Although weddings are essentially a manifestation of the same experience the world over, the experience varies dramatically between groups, as traditions and expectations differ.
So far, most of the weddings I have attended have been Maltese weddings, all of which followed the same pattern with minor divergences. However, when a few years ago I was in Germany on an internship and was invited to my supervisor’s civil wedding I was quite surprised with some of the things that were done there – what with party games and ‘bring-food-to-share’ features…I definitely did not expect that!
On the 28th of August I attended a second wedding in Germany, this time of Dennis, a friend we met in Prague, and Jenny. Although this wedding had some similarities to the Maltese weddings, there were also some aspects which appeared quite German (or Northern European maybe?) to me. So for my Maltese readers (any of you there?), and for all others interested in a Maltese perspective, here it goes! (You can read a Danes’ perspective on a Maltese wedding here)
First of all the wedding was quite small – 59 people all included. We all arrived at the church, including some people not invited to the reception it seems, and packed into a tiny church which just about fit us all in.
Service started at 4pm on the dot! Although I couldn’t understand much, I liked the fact that it was short and personal. There was also a gospel choir which I liked, but not sure if all the others did.
Following the service the couple then exited the church where they greeted all their guests. There was also a small ‘ceremony’ where a number of doves were let off into the air, which I quite liked.
Also, as Jenny is a school teacher, the kids she teaches (in another town) surprised her and came out to greet her outside the church. They also came to greet the couple as they arrived at the reception hall, before returning back home with the teachers which were accompanying them.
The wedding party was held in a ‘wasserschloss’, or water castle. I liked the idea – it sounded romantic! When we arrived we were all given balloons which we released into the air when the bride and groom arrived at the venue at 6:30pm (on the dot, as advertised!).
Having had our first drink we were then led to an upstairs banquet hall where the dinner was to be held. Unlike most Maltese weddings, where food is served throughout the night in the form of canapés mainly (with a few buffet tables sometimes), in Germany sit-down meals seem to be the norm. We were served soup in our places, before the bride and groom declared the buffet open and everyone went over to get their food. Unlike in most Maltese events however there wasn’t much pushing and shoving to get to the food (though some people didn’t seem to understand the concept of a queue!), and I think there was more than enough food for everyone. During the meal there were also speeches from parents and friends.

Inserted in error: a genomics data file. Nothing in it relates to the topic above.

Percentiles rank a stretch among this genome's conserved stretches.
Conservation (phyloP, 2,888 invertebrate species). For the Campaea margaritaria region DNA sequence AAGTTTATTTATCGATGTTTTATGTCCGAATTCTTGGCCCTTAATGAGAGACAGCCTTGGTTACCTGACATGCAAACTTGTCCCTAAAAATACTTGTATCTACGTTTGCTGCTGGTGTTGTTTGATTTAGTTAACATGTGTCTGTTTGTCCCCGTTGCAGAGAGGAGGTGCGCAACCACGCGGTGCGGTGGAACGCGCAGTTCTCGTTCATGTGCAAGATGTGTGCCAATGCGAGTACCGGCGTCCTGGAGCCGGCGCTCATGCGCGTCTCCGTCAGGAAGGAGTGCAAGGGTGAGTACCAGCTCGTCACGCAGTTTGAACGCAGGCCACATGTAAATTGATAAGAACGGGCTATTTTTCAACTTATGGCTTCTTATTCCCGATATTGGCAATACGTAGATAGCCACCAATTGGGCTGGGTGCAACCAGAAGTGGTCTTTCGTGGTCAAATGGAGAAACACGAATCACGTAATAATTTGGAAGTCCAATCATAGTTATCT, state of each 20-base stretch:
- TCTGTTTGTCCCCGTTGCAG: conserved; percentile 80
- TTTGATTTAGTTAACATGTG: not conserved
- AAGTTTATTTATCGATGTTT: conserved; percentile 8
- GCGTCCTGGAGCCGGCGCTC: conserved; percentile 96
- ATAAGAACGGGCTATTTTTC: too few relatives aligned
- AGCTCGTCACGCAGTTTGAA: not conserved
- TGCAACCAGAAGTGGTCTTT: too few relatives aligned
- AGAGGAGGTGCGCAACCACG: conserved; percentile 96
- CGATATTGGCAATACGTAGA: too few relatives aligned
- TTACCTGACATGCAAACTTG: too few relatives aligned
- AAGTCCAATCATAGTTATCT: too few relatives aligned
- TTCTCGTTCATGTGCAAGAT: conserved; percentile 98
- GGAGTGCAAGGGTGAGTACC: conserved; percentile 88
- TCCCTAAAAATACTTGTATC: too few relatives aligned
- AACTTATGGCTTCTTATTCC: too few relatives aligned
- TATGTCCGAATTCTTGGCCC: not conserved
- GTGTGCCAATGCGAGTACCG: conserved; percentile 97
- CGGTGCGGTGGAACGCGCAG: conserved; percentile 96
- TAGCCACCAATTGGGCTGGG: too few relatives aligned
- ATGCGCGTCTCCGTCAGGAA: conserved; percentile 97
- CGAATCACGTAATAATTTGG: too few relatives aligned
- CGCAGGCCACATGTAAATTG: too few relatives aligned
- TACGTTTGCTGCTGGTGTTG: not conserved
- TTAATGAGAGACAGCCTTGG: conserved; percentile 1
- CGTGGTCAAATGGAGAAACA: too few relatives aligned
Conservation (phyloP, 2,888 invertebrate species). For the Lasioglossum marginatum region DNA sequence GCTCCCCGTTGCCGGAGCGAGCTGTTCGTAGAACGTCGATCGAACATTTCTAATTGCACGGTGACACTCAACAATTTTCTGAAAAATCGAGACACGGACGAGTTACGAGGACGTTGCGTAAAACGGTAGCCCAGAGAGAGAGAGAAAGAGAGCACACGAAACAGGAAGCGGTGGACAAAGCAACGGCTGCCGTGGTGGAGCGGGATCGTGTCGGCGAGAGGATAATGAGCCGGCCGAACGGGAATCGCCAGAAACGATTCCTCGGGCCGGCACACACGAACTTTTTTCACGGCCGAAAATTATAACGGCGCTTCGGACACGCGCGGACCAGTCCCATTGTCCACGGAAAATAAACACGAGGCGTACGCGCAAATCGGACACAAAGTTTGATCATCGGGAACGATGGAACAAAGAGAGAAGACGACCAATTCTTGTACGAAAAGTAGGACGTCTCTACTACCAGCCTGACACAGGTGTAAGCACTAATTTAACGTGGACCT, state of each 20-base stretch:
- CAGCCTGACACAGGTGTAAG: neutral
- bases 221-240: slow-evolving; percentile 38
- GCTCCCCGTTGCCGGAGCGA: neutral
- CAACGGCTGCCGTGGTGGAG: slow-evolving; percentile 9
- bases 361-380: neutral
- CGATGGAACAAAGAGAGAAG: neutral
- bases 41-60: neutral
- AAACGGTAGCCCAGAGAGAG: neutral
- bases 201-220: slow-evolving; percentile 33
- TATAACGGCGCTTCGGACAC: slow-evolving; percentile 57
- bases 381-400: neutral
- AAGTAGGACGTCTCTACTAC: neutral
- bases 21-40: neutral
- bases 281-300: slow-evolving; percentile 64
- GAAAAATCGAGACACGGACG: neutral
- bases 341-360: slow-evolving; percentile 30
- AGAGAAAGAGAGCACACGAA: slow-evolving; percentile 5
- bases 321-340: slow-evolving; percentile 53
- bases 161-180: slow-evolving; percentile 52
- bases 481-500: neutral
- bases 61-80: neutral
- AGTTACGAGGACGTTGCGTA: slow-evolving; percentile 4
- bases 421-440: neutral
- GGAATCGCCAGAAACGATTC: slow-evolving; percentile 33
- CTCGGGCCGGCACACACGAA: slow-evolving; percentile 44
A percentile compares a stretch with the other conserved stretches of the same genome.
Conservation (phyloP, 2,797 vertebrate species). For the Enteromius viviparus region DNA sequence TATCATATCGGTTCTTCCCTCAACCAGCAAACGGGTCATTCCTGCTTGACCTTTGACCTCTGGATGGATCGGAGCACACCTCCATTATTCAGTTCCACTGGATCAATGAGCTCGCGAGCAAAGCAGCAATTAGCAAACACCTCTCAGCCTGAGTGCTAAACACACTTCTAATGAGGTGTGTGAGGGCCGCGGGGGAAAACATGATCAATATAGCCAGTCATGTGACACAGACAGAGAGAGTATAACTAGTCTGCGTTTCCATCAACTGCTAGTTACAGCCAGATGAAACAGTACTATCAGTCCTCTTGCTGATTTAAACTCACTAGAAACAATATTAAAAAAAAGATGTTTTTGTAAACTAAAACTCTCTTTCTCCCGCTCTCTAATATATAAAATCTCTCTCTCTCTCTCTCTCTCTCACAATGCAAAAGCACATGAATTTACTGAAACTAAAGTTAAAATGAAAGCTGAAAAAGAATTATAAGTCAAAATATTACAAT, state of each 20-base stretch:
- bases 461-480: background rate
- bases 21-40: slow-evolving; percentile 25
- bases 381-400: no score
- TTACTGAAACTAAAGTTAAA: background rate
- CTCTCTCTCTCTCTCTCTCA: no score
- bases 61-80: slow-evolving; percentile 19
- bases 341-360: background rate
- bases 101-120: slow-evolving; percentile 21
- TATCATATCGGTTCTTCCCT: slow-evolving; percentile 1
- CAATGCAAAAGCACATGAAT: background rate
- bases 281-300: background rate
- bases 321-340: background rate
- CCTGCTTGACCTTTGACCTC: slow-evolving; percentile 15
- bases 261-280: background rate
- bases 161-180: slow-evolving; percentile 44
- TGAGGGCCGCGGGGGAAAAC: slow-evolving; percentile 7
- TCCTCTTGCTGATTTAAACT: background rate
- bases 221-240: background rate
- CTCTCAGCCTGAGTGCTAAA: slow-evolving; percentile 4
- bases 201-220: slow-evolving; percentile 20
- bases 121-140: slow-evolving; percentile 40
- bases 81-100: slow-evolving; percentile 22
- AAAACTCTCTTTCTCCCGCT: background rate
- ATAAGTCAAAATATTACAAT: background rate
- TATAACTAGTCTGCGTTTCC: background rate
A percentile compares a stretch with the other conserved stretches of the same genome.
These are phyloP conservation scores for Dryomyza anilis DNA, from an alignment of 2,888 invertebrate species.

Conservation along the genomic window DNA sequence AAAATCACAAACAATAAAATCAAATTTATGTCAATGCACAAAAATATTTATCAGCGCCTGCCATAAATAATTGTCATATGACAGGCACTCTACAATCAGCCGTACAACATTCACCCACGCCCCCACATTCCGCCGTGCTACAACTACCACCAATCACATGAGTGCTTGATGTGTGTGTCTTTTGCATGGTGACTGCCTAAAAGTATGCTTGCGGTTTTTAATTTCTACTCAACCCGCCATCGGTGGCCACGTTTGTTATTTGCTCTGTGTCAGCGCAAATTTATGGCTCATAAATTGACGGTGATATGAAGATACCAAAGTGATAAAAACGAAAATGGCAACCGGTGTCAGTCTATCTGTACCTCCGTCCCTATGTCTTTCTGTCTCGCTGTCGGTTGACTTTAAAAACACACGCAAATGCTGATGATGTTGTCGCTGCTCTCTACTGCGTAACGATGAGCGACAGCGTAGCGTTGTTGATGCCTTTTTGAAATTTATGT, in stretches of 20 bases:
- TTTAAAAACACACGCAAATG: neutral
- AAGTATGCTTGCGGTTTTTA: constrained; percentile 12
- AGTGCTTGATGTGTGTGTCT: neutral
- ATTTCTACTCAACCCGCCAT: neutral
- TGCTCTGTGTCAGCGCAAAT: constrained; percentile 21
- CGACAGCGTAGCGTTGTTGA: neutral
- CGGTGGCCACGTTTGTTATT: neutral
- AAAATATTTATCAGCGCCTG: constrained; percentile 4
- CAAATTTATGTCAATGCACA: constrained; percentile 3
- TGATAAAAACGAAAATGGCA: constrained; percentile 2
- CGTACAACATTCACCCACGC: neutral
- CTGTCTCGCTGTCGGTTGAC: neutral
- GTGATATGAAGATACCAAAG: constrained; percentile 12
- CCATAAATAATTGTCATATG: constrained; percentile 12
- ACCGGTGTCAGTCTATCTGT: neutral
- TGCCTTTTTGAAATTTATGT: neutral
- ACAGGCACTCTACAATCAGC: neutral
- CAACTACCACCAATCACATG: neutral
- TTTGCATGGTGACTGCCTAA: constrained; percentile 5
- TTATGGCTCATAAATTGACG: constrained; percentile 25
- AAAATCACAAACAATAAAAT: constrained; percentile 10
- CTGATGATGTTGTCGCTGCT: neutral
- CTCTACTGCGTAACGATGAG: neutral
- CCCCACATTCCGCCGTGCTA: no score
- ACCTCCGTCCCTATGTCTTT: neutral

Following the meal it was then time for the dancing! So now we went back downstairs to a marquee in the garden where two musicians entertained us throughout the night as we danced.
Games and Activities
Another German tradition which I mentioned earlier was the party games. In Malta you do that a kid’s birthday parties…and that’s about it! In Germany you seem to drag them into weddings as well.
At the first wedding I found the games quite childish, as they included games such as who threads the most needles in a time period, or putting a string up and down the clothes of a group of people. I was not expecting much better this time, but I was pleasantly surprised with the activities planned for this wedding, and some of them I wouldn’t mind having at my own wedding if we ever get round to that!
One of the activities was that everyone wrote an activity they would want to do with the couple. These were then stuck onto a board, and the couple threw darts at them. The first three they hit would be done and the person writing the event would have to pay for the activity, while the next three they hit would be activities for which the couple would pay themselves. I heard of other versions of this at the wedding from guests. I think it is a good way of the couple giving time following the wedding to their friends (and the fact that you won’t know if you have to organise and pay for it or them and that you are expected to participate means that the activities are not too crazy and/or expensive!).
Another activity organised was that an empty frame was brought by the parents and everyone had a photo of them ‘taken in the frame’. These photos were then immediately printed and put in the guest book, in which all the guests wrote something to the couple. Also, friends were given a post-card on the back of which we wrote our address and theirs and something to the couple. Not sure what will happen with them…but we did it .
The last ‘game’ that was organised was that some friends gave their gift to the couple in a chest which was locked by four locks. The keys to the locks were then given to two girls and two guys. The groom had to then dance with each girl till he got the two keys, and the bride with the guys. Only when all four keys were collected could the gift be opened. This means that the couple get to mingle…and they get a gift!
One last thing which caught my eye was the way money was given as gifts. In Malta we normally just place the money in an envelope and then give it at the wedding. Not in Germany! Here the friends took the time to create scenes such as ‘at the beach’, with the money incorporated into the design. That is so creative!
Although this wedding was different to what I am used to, I still had a great time. I felt it to be less formal to what I am used to, and so could relax a bit more.
Congratulations to Herr and Frau Herrmann!